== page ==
Luckily, they were able to squeeze me in on the infusion schedule in the early afternoon, which also gave me time I wouldn't normally have in the morning to make it to a yoga class. Nothing like a little getting centered (or heavy stretching, as Chris calls it) before poison--ahem, chemo. THIS is what I do with my days, you guys.
And side note, I have a scan next Monday. As much as I'm trying not to be anxious, I'm still a little on edge this week. Pre-chemo steroids don't help. (They don't call it 'roid rage for nothin'.) But I didn't realize how on edge I was until yoga on Monday.
At the beginning of class, my teacher started talking about how yoga is a spiritual practice as much as a physical one, how we come to our mats to create space for good as we release what's no longer serving us--physically, emotionally, or spiritually. None of this is particularly new or earth-shattering, but then he began talking specifics. How feelings of fear or guilt or anger or jealousy can take root wherever there is an absence of love. "So," he said, "the way to drive those emotions out is to breathe in love." Easy for you to say, I thought. You don't have a PET scan next week.
I was irritated with the idea and found myself actually getting angry. What was I supposed to do? I thought. Send some love to my scarred, radiated chest that won't move the way I want it to? Feel love toward my never-ending appointments, scans, and follow-up visits? Love cancer? As I began to move through the postures, though, to stretch and strengthen my body, to marvel in what it could do, I realized my instructor was on to something. As I began to sweat, as my muscles burned in warrior pose, as the familiar calm began to seep in, I realized how frayed my nerves were and how much these scans still hijack me--yes, physically, emotionally, and spiritually--in the days leading up to them.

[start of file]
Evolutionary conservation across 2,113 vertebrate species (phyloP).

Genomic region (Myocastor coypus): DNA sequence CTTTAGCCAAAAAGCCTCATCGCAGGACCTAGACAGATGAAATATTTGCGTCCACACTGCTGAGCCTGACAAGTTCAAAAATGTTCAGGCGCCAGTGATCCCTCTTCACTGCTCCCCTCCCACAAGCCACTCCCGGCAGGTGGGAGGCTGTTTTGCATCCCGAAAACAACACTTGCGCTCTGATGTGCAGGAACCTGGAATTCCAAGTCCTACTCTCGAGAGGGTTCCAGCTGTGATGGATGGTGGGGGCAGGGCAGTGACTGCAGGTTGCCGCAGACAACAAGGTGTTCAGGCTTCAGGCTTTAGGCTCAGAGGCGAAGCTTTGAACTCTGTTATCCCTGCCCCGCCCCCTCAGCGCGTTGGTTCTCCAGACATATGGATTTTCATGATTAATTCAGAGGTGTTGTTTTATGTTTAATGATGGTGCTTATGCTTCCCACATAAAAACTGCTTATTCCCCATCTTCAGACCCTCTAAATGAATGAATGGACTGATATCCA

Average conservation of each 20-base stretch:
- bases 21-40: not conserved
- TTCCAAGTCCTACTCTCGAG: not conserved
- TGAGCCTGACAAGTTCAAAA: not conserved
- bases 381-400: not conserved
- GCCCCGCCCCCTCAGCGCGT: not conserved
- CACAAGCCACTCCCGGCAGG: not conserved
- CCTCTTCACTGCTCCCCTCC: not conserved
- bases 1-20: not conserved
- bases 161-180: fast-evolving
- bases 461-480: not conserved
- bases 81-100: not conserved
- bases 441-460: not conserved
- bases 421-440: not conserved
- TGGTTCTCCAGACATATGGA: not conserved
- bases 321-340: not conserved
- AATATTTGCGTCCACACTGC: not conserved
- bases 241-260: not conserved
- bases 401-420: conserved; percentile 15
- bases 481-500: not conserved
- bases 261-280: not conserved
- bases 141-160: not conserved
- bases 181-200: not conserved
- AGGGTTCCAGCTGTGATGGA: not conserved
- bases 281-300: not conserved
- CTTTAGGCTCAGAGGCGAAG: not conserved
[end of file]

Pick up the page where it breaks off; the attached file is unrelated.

As much as the stubborn side of me didn't want to admit it, it does help to be more loving with myself. And wasn't that what I'd resolved to do this year, anyway?
I don't have quite as much flexibility in my right pectoral muscles as I do on my left side since I had four lymph nodes removed and five weeks of radiation. But slowly, muscle fiber by muscle fiber, the scar tissue is breaking up and poses I'd figured were out of reach for me are becoming available again. The pain is lessening (although there is still significant discomfort, but I have learned to tell the difference between the two) and my range of motion is improving.
It doesn't take away the fear or anxiety completely, but coming to terms with my body, appreciating it for its strength and--yes, sometimes even grace--helps me accept the scan next week, helps me find peace with where I am today, helps me forgive all that my body and I have been through the last two and a half years.
As we relaxed in shavasana at the end of class, my teacher reminded us to let go of fear, and I realized maybe it's not so easy for him, either. I don't know what struggles he's up against. We all have our burdens to bear. I don't know what anyone else is bringing to their mat. I only know that every time I come to mine I let go of a little more of what holds me back.
Yoga can't help me control what my scan will say next week. And I don't know if my chest muscles will ever open up enough for me to get into king pigeon pose.